The road to building the new Harry S crane barge—named after the company’s longtime COO (and recently appointed CEO) Harry Stewart—began with an intensive three months of design and engineering planning involving CEO Bill Dutra, COO Harry Stewart, VP of Equipment Steven Lee and Fleet Manager Dennis Ferguson in early 2021. The foursome set out to model the new crane barge after its highly functioning predecessor, the Paula Lee, but with several key changes.
Building a crane barge, not to mention the largest one in the fleet, is no easy task in ordinary times; however, the last few years have been anything but ordinary. The entire buildout process of the Harry S was intensified by an undercurrent of complexities, both expected and unexpected, involving supply chain issues, illnesses, forces of nature and other challenges.
The Harry S design team wanted the barge to fit Austrian manufacturer Liebherr’s largest duty-cycle 300-ton crane, the HS 8300 HD. “However, the crane was lighter than what we wanted,” said Lee, “so we collaborated with Liebherr’s engineering team to increase the HS 8300 HD’s capacity to meet our specific needs, including addressing its counter-weight size, pedestal height and track width, plus making a few other adjustments. It added 50 more tons to the finished product.”
Once the crane build-out was decided upon, the team conducted a stability analysis to determine the barge size and how the entire vessel would operate not only in today’s climate, but also for many years to come. The strategy was centered on building a barge that could accommodate a larger crane in the future, after the modified HS 8300 HD crane reached its useful life anywhere from 7 to 10 years in the future.
We collaborated with Liebherr’s engineering team to increase the HS 8300 HD’s capacity to meet our specific needs, including addressing its counterweight size, pedestal height and track width plus making a few other adjustments. It added 50 more tons to the finished product.”
The Dutra team also added the latest tier-compliant engine available, including a pactronic accumulator system to bolster a 1,000 horsepower engine to provide the equivalent of 1,600 horsepower worth of working energy. Additions of electronic and navigational aids were made to the cab to give operators a more accurate view of the underwater bucket location.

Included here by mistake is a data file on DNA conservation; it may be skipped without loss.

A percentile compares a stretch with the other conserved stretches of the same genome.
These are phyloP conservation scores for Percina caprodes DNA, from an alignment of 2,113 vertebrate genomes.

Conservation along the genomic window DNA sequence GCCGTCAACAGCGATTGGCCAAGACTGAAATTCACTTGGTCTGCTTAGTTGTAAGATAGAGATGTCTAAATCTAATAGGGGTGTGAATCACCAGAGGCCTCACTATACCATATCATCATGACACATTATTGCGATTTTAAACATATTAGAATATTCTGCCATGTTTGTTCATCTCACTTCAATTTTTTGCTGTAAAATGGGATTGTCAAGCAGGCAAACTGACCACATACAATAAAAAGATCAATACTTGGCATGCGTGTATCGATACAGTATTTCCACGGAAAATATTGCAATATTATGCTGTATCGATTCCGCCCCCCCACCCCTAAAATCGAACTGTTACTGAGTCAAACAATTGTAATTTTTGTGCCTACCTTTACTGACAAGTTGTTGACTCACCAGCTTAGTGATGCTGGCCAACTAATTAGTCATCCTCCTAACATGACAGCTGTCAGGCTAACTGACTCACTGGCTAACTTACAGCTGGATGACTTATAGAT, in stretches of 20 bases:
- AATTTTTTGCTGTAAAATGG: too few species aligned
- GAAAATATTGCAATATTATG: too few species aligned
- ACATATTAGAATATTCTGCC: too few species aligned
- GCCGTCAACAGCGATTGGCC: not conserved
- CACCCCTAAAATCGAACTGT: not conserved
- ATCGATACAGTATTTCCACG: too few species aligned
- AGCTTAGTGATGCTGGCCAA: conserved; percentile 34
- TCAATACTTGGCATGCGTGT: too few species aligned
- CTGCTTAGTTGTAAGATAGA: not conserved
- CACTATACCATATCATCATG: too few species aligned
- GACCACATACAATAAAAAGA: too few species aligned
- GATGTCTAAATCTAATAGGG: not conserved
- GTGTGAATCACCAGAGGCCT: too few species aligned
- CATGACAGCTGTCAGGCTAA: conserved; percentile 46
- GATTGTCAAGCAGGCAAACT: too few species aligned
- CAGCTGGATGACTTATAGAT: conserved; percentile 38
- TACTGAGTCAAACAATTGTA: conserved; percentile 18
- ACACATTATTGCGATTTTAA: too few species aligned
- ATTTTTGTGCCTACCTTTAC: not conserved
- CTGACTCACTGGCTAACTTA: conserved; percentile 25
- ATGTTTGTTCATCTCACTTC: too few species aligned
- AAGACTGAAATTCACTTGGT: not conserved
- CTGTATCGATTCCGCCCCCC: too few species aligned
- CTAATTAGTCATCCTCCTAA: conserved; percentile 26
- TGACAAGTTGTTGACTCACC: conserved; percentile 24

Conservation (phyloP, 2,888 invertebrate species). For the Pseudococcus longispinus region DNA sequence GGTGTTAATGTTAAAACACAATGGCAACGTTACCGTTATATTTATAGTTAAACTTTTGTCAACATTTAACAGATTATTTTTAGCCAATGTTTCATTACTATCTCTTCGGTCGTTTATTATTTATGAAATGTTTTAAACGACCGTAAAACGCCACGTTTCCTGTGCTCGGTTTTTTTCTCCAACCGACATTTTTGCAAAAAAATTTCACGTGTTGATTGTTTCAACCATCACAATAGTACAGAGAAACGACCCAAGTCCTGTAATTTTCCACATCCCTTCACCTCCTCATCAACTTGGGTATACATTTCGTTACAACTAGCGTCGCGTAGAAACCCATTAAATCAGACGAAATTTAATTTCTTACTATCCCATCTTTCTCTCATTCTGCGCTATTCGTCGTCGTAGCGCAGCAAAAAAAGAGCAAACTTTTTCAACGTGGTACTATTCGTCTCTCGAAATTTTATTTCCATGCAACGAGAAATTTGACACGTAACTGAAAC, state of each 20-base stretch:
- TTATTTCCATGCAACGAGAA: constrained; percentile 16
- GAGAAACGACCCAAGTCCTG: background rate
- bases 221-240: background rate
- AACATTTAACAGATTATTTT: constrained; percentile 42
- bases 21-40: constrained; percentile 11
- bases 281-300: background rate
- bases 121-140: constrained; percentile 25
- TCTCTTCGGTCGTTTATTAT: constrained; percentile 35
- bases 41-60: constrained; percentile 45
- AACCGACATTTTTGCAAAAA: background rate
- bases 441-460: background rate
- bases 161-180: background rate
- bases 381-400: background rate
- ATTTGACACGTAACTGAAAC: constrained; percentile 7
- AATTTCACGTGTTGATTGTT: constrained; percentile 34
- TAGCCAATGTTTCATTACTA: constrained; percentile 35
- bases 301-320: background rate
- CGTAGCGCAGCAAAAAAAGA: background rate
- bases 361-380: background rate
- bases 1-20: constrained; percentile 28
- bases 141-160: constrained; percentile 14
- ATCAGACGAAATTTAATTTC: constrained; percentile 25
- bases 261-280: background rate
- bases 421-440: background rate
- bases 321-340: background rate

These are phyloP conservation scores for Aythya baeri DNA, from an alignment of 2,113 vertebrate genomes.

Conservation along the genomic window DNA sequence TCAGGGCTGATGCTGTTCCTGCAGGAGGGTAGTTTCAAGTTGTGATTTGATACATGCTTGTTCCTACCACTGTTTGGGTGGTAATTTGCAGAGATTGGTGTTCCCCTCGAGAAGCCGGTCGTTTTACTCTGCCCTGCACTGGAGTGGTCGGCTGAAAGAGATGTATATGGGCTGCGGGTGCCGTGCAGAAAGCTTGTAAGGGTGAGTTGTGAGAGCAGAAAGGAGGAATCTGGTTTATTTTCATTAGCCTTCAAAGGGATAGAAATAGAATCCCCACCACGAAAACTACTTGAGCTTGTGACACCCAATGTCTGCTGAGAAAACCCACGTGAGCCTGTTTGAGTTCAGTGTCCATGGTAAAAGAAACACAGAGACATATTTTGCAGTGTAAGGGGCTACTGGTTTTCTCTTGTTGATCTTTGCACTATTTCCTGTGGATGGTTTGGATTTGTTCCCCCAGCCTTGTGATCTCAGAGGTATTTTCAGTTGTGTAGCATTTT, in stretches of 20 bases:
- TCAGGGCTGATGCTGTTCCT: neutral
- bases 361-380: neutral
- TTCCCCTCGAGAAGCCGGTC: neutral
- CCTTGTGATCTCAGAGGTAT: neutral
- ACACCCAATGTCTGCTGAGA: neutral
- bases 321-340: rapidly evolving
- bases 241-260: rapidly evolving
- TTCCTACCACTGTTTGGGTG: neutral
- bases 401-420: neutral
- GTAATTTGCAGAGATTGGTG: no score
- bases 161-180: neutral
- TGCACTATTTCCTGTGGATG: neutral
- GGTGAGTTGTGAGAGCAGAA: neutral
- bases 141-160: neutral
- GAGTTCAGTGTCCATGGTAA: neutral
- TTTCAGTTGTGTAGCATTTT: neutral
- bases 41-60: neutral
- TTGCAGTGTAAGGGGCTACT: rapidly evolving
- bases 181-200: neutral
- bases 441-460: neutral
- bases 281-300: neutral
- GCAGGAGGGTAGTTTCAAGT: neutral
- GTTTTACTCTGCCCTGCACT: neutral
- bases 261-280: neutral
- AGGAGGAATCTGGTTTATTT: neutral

Although smaller in size than the Paula Lee, the Harry S has 10 percent more capacity in terms of greater cycle rates and production rates than the Paula Lee, uses approximately half the fuel load, and is the largest crane barge in the company’s extensive fleet.
The Harry S was also outfitted with the latest technology to enhance safety protocols and to ensure the crane is 100% wirelessly connected to the barge via bluetooth and wifi at all times.
The barge build-out utilized all the latest in design tools and manufacturing methods, including AutoCAD design software, use of CNC machines for steel cutting, modularization for accuracy in the building process and NDT (non destructive testing) to check weld porosity and to evaluate properties of the materials.
Once the crane was finished, it was shipped from Austria to the Port of Galveston in Texas, and then transported by truck to Amelia, Louisiana. A team of two dozen workers set about to assemble it for the already completed barge—a move that enabled the crew to better familiarize themselves with the vessel and to have a level of participation and ownership. The newly completed vessel met all SOLAS (Safety of Life at Sea) regulations as stipulated by both the US Coast Guard and the American Bureau of Shipping.
Completed both on-budget and on-schedule in just under a year, the Harry S was commissioned into service in June 2022. Although smaller in size than the Paula Lee, the Harry S has 10 percent more capacity in terms of greater cycle rates and production rates than the Paula Lee, uses approximately half the fuel load, and is the largest crane barge in the company’s extensive fleet.
Facing The Challenges Imposed By A Global Pandemic
Anyone involved in manufacturing has experienced the supply chain woes of the past two and half years. For Dutra, building a 1110-ton barge came with its own share of challenges, starting with delays and shutdowns of raw material exportations to manufacturing-centric countries, along with factory closures around the world, all of which created a highly fractured and broken manufacturing chain. “For our project, it became a constant juggling act to procure and expedite the materials in the order they needed to be in,” said Lee. Steel prices were also constantly rising, but the team had the foresight to lock in steel prices under contract to avoid escalations.
The challenges persisted on the homefront too, with Covid-related illness impacting team members and creating additional difficulties. The team grappled with extreme heat—up to 110 degrees some days— in Southeast Louisiana, where the crane was assembled. Adding insult to injury, Hurricane Ida reached Louisiana in late August 2021, causing widespread damage and power outages throughout the area.
Keeping it “In The Family”
The Dutra Group’s family values include the long-held tradition of naming fleet vessels after company employees. The Stewart family name is integrated throughout the fleet; before the Harry S there were three existing dump scows named after Harry’s daughters: KS-10 for Kaitlyn, ES-15 for Ellyn and MS-16 for Maddy. In 2023, a tugboat will be named the Kimberly S after Harry’s wife.
“The Harry S was designed and built with the future of The Dutra Group in mind,” said Lee. “We had the foresight to assemble a barge with the size and stability we will need to withstand the next generation of crane once it becomes available.”